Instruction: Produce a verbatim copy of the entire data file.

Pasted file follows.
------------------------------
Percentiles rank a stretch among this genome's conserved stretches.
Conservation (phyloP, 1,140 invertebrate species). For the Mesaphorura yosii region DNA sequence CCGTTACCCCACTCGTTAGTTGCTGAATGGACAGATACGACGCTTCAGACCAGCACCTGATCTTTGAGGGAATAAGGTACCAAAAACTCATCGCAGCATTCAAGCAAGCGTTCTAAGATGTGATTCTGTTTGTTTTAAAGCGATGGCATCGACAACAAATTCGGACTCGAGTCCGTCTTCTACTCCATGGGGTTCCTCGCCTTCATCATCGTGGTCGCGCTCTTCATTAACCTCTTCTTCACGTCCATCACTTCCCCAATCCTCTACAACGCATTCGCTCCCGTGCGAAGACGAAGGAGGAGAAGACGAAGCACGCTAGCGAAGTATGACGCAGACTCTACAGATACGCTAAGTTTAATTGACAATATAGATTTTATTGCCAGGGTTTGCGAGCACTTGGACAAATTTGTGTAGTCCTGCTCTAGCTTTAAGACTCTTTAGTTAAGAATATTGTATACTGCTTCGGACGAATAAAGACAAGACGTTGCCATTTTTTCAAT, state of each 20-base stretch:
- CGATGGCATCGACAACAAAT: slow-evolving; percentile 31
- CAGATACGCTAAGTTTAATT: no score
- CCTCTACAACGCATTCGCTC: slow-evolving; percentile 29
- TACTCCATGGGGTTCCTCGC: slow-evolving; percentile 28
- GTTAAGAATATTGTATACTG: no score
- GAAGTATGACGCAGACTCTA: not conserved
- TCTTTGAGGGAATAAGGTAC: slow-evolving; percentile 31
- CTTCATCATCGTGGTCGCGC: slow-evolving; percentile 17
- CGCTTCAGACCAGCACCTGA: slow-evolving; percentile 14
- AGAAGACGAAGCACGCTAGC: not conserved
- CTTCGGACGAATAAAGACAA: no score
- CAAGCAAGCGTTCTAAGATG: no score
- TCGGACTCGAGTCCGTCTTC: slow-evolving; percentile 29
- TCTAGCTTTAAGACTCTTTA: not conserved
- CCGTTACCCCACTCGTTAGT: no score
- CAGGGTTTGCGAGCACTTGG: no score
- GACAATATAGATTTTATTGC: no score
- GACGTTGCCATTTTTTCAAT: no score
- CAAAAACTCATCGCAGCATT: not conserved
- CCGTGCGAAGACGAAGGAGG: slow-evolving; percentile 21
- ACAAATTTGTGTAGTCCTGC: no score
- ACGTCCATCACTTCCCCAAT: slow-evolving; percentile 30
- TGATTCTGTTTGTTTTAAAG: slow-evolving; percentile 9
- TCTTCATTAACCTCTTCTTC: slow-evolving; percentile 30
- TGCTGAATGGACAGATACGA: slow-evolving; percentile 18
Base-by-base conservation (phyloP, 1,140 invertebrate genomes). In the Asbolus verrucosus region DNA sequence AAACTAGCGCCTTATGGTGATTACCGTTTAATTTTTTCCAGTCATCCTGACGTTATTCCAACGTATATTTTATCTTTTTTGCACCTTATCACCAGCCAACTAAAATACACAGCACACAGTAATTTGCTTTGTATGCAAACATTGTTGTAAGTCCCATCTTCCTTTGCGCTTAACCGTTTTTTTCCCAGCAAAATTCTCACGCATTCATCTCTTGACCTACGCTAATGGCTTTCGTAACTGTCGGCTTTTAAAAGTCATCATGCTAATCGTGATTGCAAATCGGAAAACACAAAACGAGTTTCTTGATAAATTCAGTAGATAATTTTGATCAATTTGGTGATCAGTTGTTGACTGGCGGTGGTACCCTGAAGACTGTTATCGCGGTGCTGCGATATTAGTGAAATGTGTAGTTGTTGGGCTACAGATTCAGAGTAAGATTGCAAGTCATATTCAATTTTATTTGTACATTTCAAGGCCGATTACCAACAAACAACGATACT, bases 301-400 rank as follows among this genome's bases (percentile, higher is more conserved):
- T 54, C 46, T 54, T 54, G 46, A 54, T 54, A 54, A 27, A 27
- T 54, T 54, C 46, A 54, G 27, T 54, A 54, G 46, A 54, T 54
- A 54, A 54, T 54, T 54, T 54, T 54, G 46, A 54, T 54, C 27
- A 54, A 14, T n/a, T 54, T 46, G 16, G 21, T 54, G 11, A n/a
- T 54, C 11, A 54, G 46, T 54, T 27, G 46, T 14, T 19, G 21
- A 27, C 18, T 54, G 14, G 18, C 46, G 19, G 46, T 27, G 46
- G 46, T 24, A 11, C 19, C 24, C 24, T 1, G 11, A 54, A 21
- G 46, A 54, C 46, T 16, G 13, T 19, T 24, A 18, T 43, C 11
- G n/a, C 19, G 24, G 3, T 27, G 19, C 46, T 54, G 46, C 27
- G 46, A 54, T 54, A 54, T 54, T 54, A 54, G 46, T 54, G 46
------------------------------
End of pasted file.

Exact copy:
Percentiles rank a stretch among this genome's conserved stretches.
Conservation (phyloP, 1,140 invertebrate species). For the Mesaphorura yosii region DNA sequence CCGTTACCCCACTCGTTAGTTGCTGAATGGACAGATACGACGCTTCAGACCAGCACCTGATCTTTGAGGGAATAAGGTACCAAAAACTCATCGCAGCATTCAAGCAAGCGTTCTAAGATGTGATTCTGTTTGTTTTAAAGCGATGGCATCGACAACAAATTCGGACTCGAGTCCGTCTTCTACTCCATGGGGTTCCTCGCCTTCATCATCGTGGTCGCGCTCTTCATTAACCTCTTCTTCACGTCCATCACTTCCCCAATCCTCTACAACGCATTCGCTCCCGTGCGAAGACGAAGGAGGAGAAGACGAAGCACGCTAGCGAAGTATGACGCAGACTCTACAGATACGCTAAGTTTAATTGACAATATAGATTTTATTGCCAGGGTTTGCGAGCACTTGGACAAATTTGTGTAGTCCTGCTCTAGCTTTAAGACTCTTTAGTTAAGAATATTGTATACTGCTTCGGACGAATAAAGACAAGACGTTGCCATTTTTTCAAT, state of each 20-base stretch:
- CGATGGCATCGACAACAAAT: slow-evolving; percentile 31
- CAGATACGCTAAGTTTAATT: no score
- CCTCTACAACGCATTCGCTC: slow-evolving; percentile 29
- TACTCCATGGGGTTCCTCGC: slow-evolving; percentile 28
- GTTAAGAATATTGTATACTG: no score
- GAAGTATGACGCAGACTCTA: not conserved
- TCTTTGAGGGAATAAGGTAC: slow-evolving; percentile 31
- CTTCATCATCGTGGTCGCGC: slow-evolving; percentile 17
- CGCTTCAGACCAGCACCTGA: slow-evolving; percentile 14
- AGAAGACGAAGCACGCTAGC: not conserved
- CTTCGGACGAATAAAGACAA: no score
- CAAGCAAGCGTTCTAAGATG: no score
- TCGGACTCGAGTCCGTCTTC: slow-evolving; percentile 29
- TCTAGCTTTAAGACTCTTTA: not conserved
- CCGTTACCCCACTCGTTAGT: no score
- CAGGGTTTGCGAGCACTTGG: no score
- GACAATATAGATTTTATTGC: no score
- GACGTTGCCATTTTTTCAAT: no score
- CAAAAACTCATCGCAGCATT: not conserved
- CCGTGCGAAGACGAAGGAGG: slow-evolving; percentile 21
- ACAAATTTGTGTAGTCCTGC: no score
- ACGTCCATCACTTCCCCAAT: slow-evolving; percentile 30
- TGATTCTGTTTGTTTTAAAG: slow-evolving; percentile 9
- TCTTCATTAACCTCTTCTTC: slow-evolving; percentile 30
- TGCTGAATGGACAGATACGA: slow-evolving; percentile 18
Base-by-base conservation (phyloP, 1,140 invertebrate genomes). In the Asbolus verrucosus region DNA sequence AAACTAGCGCCTTATGGTGATTACCGTTTAATTTTTTCCAGTCATCCTGACGTTATTCCAACGTATATTTTATCTTTTTTGCACCTTATCACCAGCCAACTAAAATACACAGCACACAGTAATTTGCTTTGTATGCAAACATTGTTGTAAGTCCCATCTTCCTTTGCGCTTAACCGTTTTTTTCCCAGCAAAATTCTCACGCATTCATCTCTTGACCTACGCTAATGGCTTTCGTAACTGTCGGCTTTTAAAAGTCATCATGCTAATCGTGATTGCAAATCGGAAAACACAAAACGAGTTTCTTGATAAATTCAGTAGATAATTTTGATCAATTTGGTGATCAGTTGTTGACTGGCGGTGGTACCCTGAAGACTGTTATCGCGGTGCTGCGATATTAGTGAAATGTGTAGTTGTTGGGCTACAGATTCAGAGTAAGATTGCAAGTCATATTCAATTTTATTTGTACATTTCAAGGCCGATTACCAACAAACAACGATACT, bases 301-400 rank as follows among this genome's bases (percentile, higher is more conserved):
- T 54, C 46, T 54, T 54, G 46, A 54, T 54, A 54, A 27, A 27
- T 54, T 54, C 46, A 54, G 27, T 54, A 54, G 46, A 54, T 54
- A 54, A 54, T 54, T 54, T 54, T 54, G 46, A 54, T 54, C 27
- A 54, A 14, T n/a, T 54, T 46, G 16, G 21, T 54, G 11, A n/a
- T 54, C 11, A 54, G 46, T 54, T 27, G 46, T 14, T 19, G 21
- A 27, C 18, T 54, G 14, G 18, C 46, G 19, G 46, T 27, G 46
- G 46, T 24, A 11, C 19, C 24, C 24, T 1, G 11, A 54, A 21
- G 46, A 54, C 46, T 16, G 13, T 19, T 24, A 18, T 43, C 11
- G n/a, C 19, G 24, G 3, T 27, G 19, C 46, T 54, G 46, C 27
- G 46, A 54, T 54, A 54, T 54, T 54, A 54, G 46, T 54, G 46